Architects, not Architecture: Mario Botta

The renowned Swiss architect is Archilover’s pick of the week

by Archilovers
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As a consequence of Covid-19, our social and cultural life has been reduced to a minimum and allnnof us need to adapt to this unprecedented situation. Architects, not Architecture strongly believes that we all need some positive input in this extraordinary situation.


For this reason, they decided to open their archive and create a source of inspiration and entertainment by sharing one of the unique talks from their previous 35 events, which have never been published before including those of architects like Reiulf Ramstad, Francine Houben, Daniel Libeskind, Tatiana Bilbao, Peter Cook, Richard Rogers, Massimiliano Fuksas, Ben van Berkel, Benedetta Tagliabue, Anupama Kundoo, Manuelle Gautrand and Will Alsop.


Every week, Archilovers will be sharing one of the Architects, not Architecture talks. Our pick for this week is Mario Botta.


“One becomes an architect through one’s work, but also through encounters, through the work of others.” These are the words the Swiss architect, Mario Botta, chose to begin his talk with. He talks about the most impactful of these encounters and shares his own personal experience of becoming and being an architect. Listen to his stories loaded with appreciation and admiration for others and learn what it took to make him become the architect he is today.

Petra, Piombino - Italy, 2015


Mario Botta participated among two other speakers at the second AnA-Event in Berlin, Germany.
After his studies in Milan and Venice, where he had met and collaborated with Le Corbusier and Louis I. Kahn in 1969, he began his own architectural activities in Lugano, Switzerland. His work ranges from his signature single-family houses in the canton of his origin, Ticino, over public buildings like schools, banks, libraries and museums all the way to sacred buildings. Apart from running his architecture studio, he teaches extensively by giving lectures, seminars and courses in architectural schools in Europe, Asia, North- and South America. In 1996, he is one of the founders of the Academy of architecture of the Università della Svizzera Italiana in Mendrisio, where he still teaches and held the directorship.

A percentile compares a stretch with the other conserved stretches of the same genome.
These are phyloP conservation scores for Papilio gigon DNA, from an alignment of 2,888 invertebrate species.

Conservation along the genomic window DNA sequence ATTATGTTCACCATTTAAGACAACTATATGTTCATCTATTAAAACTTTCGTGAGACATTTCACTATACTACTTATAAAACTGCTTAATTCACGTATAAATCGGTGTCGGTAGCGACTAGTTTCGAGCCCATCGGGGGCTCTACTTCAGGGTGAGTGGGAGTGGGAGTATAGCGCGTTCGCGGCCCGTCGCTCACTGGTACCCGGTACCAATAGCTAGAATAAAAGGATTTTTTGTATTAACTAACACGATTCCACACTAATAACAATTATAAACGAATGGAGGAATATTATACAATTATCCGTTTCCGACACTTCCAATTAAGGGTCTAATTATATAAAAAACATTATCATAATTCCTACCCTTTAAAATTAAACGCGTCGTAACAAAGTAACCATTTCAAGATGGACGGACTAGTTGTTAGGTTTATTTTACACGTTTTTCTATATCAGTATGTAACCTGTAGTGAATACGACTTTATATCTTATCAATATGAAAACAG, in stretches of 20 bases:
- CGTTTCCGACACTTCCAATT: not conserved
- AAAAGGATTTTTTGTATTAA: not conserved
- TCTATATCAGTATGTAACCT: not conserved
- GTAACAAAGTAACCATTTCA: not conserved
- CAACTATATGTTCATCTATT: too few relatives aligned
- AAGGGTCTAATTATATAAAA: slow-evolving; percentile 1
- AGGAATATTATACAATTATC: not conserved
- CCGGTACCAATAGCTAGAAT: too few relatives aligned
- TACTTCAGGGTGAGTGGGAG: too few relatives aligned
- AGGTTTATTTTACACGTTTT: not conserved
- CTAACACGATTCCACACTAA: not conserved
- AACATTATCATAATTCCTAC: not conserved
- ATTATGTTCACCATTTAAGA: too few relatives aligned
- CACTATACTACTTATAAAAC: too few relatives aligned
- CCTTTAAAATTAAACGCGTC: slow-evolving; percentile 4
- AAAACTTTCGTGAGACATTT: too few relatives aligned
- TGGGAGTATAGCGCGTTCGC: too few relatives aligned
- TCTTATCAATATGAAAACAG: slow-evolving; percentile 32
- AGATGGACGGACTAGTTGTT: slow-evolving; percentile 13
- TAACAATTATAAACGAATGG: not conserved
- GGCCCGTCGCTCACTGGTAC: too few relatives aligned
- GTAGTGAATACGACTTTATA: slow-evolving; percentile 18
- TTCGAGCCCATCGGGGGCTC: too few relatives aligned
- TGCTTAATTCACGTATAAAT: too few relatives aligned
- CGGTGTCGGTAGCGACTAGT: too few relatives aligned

Since the beginning of his career, his work has been recognized internationally and honored with prestigious awards, besides being presented in numerous exhibitions and publications.

Chiesa San Giovanni Battista, Mogno (Svizzera), 1996




Make sure to also check out the other great talks and join in for their new virtual events. Visit >>



About Architects, not Architecture

AnA aims to bring to the stage what we normally don’t see. We are used to attending lectures given by architects talking about their projects. But what are the inspirations behind them? What relevant experiences made the architect look for specific values? What lessons have they learned on their path? Which encounters influenced them on their way to where they are now? In short, what experiences have shaped the way the architect works? AnA wants to talk about that.


There is one rule at AnA: Architects are not allowed to talk about their projects.


They want to enable us to get to know their architectural approach from a completely different perspective. Having the opportunity to understand what is relevant for the architect, we will be able to understand their projects on a deeper level, without them being mentioned.


Architects, not Architecture was founded by Fermin Tribaldos and Irene Osei-Poku in 2015 in Hamburg, Germany. Since then, the event format has reached national and international attention and is currently present in seven European countries. For each event they invite three well-known architects, who instead of talking about their award-winning international projects, are asked to talk about themselves. They speak about their path, their influences and experiences, and dive deeper into their intellectual biography.


You can find more about the format and their upcoming dates at >>>



Cover photo: © Architects, not Architecture